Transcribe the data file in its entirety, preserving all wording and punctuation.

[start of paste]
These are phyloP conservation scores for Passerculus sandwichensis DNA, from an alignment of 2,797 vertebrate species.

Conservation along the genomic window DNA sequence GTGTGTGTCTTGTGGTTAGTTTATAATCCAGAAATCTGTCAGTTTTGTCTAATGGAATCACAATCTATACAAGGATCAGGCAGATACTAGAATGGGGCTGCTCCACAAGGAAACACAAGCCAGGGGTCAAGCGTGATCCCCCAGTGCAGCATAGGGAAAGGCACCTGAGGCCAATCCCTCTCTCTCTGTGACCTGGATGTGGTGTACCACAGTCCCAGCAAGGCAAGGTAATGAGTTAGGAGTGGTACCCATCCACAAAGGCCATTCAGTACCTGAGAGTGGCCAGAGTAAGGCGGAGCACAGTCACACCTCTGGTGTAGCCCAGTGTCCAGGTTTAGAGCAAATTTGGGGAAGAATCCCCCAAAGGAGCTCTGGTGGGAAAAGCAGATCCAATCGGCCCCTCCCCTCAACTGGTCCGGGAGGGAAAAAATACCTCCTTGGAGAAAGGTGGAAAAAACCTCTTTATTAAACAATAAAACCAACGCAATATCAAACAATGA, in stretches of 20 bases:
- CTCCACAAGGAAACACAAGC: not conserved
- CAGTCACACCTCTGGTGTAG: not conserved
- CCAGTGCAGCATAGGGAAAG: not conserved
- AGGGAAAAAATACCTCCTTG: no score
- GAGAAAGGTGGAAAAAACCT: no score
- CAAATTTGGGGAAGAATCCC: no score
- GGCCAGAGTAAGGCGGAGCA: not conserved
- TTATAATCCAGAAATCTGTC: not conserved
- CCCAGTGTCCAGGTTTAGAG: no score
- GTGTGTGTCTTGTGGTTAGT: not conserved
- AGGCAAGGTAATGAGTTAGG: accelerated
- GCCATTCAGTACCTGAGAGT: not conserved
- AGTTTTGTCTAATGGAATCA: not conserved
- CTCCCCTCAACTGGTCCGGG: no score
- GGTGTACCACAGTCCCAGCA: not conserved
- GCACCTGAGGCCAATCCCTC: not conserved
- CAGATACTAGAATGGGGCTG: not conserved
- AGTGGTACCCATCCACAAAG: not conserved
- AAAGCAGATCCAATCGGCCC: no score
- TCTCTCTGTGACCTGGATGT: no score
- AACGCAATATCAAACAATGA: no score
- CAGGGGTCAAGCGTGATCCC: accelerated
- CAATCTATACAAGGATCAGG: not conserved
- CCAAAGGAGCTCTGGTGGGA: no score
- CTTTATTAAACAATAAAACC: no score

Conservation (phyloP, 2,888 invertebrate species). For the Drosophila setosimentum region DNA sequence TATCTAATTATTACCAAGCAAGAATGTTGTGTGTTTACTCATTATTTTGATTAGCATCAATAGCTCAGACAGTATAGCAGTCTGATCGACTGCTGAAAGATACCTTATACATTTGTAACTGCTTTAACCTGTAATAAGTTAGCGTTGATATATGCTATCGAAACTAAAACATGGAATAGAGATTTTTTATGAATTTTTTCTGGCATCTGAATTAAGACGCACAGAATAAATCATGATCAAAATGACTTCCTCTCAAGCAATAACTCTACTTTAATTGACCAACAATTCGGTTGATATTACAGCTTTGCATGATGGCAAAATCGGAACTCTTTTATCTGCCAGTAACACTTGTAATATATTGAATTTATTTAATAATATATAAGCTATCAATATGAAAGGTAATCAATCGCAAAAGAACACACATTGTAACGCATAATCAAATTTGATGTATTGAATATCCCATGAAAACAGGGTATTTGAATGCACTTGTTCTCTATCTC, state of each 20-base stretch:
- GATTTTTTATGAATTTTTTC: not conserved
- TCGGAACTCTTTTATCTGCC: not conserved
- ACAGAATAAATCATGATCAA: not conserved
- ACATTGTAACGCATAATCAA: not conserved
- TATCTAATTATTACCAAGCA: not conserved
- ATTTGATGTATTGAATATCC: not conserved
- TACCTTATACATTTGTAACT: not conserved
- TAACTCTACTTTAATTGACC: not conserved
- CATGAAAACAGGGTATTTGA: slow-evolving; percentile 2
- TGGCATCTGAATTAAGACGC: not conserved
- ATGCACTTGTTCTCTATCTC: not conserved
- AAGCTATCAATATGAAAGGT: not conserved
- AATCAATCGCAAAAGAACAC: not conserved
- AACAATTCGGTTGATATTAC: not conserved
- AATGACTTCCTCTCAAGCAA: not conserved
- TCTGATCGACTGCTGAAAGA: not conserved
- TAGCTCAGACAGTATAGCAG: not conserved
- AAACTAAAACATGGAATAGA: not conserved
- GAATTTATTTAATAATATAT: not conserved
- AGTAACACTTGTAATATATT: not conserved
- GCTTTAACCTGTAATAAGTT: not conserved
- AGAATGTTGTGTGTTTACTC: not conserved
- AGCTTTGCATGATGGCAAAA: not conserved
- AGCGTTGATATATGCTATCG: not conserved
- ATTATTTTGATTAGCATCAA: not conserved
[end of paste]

These are phyloP conservation scores for Passerculus sandwichensis DNA, from an alignment of 2,797 vertebrate species.

Conservation along the genomic window DNA sequence GTGTGTGTCTTGTGGTTAGTTTATAATCCAGAAATCTGTCAGTTTTGTCTAATGGAATCACAATCTATACAAGGATCAGGCAGATACTAGAATGGGGCTGCTCCACAAGGAAACACAAGCCAGGGGTCAAGCGTGATCCCCCAGTGCAGCATAGGGAAAGGCACCTGAGGCCAATCCCTCTCTCTCTGTGACCTGGATGTGGTGTACCACAGTCCCAGCAAGGCAAGGTAATGAGTTAGGAGTGGTACCCATCCACAAAGGCCATTCAGTACCTGAGAGTGGCCAGAGTAAGGCGGAGCACAGTCACACCTCTGGTGTAGCCCAGTGTCCAGGTTTAGAGCAAATTTGGGGAAGAATCCCCCAAAGGAGCTCTGGTGGGAAAAGCAGATCCAATCGGCCCCTCCCCTCAACTGGTCCGGGAGGGAAAAAATACCTCCTTGGAGAAAGGTGGAAAAAACCTCTTTATTAAACAATAAAACCAACGCAATATCAAACAATGA, in stretches of 20 bases:
- CTCCACAAGGAAACACAAGC: not conserved
- CAGTCACACCTCTGGTGTAG: not conserved
- CCAGTGCAGCATAGGGAAAG: not conserved
- AGGGAAAAAATACCTCCTTG: no score
- GAGAAAGGTGGAAAAAACCT: no score
- CAAATTTGGGGAAGAATCCC: no score
- GGCCAGAGTAAGGCGGAGCA: not conserved
- TTATAATCCAGAAATCTGTC: not conserved
- CCCAGTGTCCAGGTTTAGAG: no score
- GTGTGTGTCTTGTGGTTAGT: not conserved
- AGGCAAGGTAATGAGTTAGG: accelerated
- GCCATTCAGTACCTGAGAGT: not conserved
- AGTTTTGTCTAATGGAATCA: not conserved
- CTCCCCTCAACTGGTCCGGG: no score
- GGTGTACCACAGTCCCAGCA: not conserved
- GCACCTGAGGCCAATCCCTC: not conserved
- CAGATACTAGAATGGGGCTG: not conserved
- AGTGGTACCCATCCACAAAG: not conserved
- AAAGCAGATCCAATCGGCCC: no score
- TCTCTCTGTGACCTGGATGT: no score
- AACGCAATATCAAACAATGA: no score
- CAGGGGTCAAGCGTGATCCC: accelerated
- CAATCTATACAAGGATCAGG: not conserved
- CCAAAGGAGCTCTGGTGGGA: no score
- CTTTATTAAACAATAAAACC: no score

Conservation (phyloP, 2,888 invertebrate species). For the Drosophila setosimentum region DNA sequence TATCTAATTATTACCAAGCAAGAATGTTGTGTGTTTACTCATTATTTTGATTAGCATCAATAGCTCAGACAGTATAGCAGTCTGATCGACTGCTGAAAGATACCTTATACATTTGTAACTGCTTTAACCTGTAATAAGTTAGCGTTGATATATGCTATCGAAACTAAAACATGGAATAGAGATTTTTTATGAATTTTTTCTGGCATCTGAATTAAGACGCACAGAATAAATCATGATCAAAATGACTTCCTCTCAAGCAATAACTCTACTTTAATTGACCAACAATTCGGTTGATATTACAGCTTTGCATGATGGCAAAATCGGAACTCTTTTATCTGCCAGTAACACTTGTAATATATTGAATTTATTTAATAATATATAAGCTATCAATATGAAAGGTAATCAATCGCAAAAGAACACACATTGTAACGCATAATCAAATTTGATGTATTGAATATCCCATGAAAACAGGGTATTTGAATGCACTTGTTCTCTATCTC, state of each 20-base stretch:
- GATTTTTTATGAATTTTTTC: not conserved
- TCGGAACTCTTTTATCTGCC: not conserved
- ACAGAATAAATCATGATCAA: not conserved
- ACATTGTAACGCATAATCAA: not conserved
- TATCTAATTATTACCAAGCA: not conserved
- ATTTGATGTATTGAATATCC: not conserved
- TACCTTATACATTTGTAACT: not conserved
- TAACTCTACTTTAATTGACC: not conserved
- CATGAAAACAGGGTATTTGA: slow-evolving; percentile 2
- TGGCATCTGAATTAAGACGC: not conserved
- ATGCACTTGTTCTCTATCTC: not conserved
- AAGCTATCAATATGAAAGGT: not conserved
- AATCAATCGCAAAAGAACAC: not conserved
- AACAATTCGGTTGATATTAC: not conserved
- AATGACTTCCTCTCAAGCAA: not conserved
- TCTGATCGACTGCTGAAAGA: not conserved
- TAGCTCAGACAGTATAGCAG: not conserved
- AAACTAAAACATGGAATAGA: not conserved
- GAATTTATTTAATAATATAT: not conserved
- AGTAACACTTGTAATATATT: not conserved
- GCTTTAACCTGTAATAAGTT: not conserved
- AGAATGTTGTGTGTTTACTC: not conserved
- AGCTTTGCATGATGGCAAAA: not conserved
- AGCGTTGATATATGCTATCG: not conserved
- ATTATTTTGATTAGCATCAA: not conserved